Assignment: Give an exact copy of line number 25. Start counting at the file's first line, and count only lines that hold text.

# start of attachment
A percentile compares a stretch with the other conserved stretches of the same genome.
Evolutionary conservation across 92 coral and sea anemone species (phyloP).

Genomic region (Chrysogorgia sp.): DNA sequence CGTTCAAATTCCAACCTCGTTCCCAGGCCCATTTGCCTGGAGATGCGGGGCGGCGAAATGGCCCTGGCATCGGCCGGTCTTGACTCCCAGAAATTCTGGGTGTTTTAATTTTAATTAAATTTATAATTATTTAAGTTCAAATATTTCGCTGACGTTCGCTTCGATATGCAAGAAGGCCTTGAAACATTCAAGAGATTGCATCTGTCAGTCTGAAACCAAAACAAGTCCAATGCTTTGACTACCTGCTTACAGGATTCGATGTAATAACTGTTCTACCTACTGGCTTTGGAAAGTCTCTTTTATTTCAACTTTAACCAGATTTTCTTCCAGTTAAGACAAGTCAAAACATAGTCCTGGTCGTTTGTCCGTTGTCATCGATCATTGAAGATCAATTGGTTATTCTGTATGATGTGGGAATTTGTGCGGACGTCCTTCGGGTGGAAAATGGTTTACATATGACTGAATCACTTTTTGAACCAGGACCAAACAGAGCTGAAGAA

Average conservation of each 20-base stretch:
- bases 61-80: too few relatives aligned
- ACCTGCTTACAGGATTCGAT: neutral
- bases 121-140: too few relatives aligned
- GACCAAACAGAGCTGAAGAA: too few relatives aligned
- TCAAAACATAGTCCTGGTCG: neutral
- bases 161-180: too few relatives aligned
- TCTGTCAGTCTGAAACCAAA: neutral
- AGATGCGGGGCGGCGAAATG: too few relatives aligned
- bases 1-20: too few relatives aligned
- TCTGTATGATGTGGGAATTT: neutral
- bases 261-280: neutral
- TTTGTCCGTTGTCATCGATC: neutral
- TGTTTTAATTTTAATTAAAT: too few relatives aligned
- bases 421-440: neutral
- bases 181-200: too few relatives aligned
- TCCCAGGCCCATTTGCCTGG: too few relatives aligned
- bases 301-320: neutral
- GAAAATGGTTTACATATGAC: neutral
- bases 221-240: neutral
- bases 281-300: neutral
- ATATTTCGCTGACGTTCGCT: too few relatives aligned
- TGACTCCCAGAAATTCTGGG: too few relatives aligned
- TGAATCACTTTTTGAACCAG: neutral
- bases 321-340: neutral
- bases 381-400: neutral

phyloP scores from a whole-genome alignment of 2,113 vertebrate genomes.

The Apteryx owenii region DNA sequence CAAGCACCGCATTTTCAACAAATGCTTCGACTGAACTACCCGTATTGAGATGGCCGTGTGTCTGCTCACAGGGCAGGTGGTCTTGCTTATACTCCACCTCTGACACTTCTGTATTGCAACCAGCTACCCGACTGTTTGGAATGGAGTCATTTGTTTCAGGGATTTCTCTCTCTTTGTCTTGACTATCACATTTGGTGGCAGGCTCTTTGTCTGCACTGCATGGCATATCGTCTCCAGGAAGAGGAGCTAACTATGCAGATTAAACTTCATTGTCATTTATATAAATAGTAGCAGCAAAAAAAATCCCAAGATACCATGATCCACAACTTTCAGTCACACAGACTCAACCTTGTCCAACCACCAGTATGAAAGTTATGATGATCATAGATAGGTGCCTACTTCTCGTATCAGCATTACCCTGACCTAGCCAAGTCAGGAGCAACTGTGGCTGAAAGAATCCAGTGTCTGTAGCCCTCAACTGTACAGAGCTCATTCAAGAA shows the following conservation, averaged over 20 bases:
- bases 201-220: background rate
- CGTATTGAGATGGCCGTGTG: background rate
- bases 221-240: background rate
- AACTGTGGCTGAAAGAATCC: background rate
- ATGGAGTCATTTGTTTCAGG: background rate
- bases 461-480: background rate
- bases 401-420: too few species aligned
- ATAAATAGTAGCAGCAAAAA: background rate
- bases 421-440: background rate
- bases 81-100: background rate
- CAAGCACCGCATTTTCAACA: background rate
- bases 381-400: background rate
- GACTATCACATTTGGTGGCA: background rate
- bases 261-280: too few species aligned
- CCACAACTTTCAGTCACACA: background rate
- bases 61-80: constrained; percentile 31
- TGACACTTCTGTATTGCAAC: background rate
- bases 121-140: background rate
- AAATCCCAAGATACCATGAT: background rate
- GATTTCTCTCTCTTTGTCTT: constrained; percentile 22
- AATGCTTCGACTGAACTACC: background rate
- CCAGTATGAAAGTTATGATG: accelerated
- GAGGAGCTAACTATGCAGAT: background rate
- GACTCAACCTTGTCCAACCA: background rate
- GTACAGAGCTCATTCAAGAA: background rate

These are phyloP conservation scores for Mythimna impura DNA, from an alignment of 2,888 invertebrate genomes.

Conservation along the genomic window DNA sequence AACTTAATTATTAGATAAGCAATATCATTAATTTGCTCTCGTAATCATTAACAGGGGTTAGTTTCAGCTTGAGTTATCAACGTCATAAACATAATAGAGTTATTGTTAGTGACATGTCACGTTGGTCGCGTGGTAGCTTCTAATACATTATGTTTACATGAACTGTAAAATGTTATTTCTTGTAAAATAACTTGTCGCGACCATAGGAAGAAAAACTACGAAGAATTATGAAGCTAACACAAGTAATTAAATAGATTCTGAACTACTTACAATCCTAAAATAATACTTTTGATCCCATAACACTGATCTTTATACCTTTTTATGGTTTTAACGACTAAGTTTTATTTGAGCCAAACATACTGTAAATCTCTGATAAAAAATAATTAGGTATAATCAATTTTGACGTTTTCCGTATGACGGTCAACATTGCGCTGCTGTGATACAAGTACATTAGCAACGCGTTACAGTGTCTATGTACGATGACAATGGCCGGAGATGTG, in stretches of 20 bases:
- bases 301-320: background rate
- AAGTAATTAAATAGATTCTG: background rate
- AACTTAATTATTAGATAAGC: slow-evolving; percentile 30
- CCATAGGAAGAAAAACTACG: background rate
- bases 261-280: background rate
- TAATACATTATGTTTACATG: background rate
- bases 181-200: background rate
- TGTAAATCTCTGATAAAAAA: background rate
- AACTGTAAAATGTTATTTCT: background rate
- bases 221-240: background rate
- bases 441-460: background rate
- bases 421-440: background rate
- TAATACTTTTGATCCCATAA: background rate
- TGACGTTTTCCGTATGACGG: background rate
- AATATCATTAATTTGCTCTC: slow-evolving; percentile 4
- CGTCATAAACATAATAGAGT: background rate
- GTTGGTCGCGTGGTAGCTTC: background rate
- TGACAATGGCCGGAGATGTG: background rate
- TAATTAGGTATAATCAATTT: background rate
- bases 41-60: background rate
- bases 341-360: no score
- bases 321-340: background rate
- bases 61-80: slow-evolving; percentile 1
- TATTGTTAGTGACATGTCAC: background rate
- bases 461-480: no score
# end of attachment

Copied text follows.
- ATATTTCGCTGACGTTCGCT: too few relatives aligned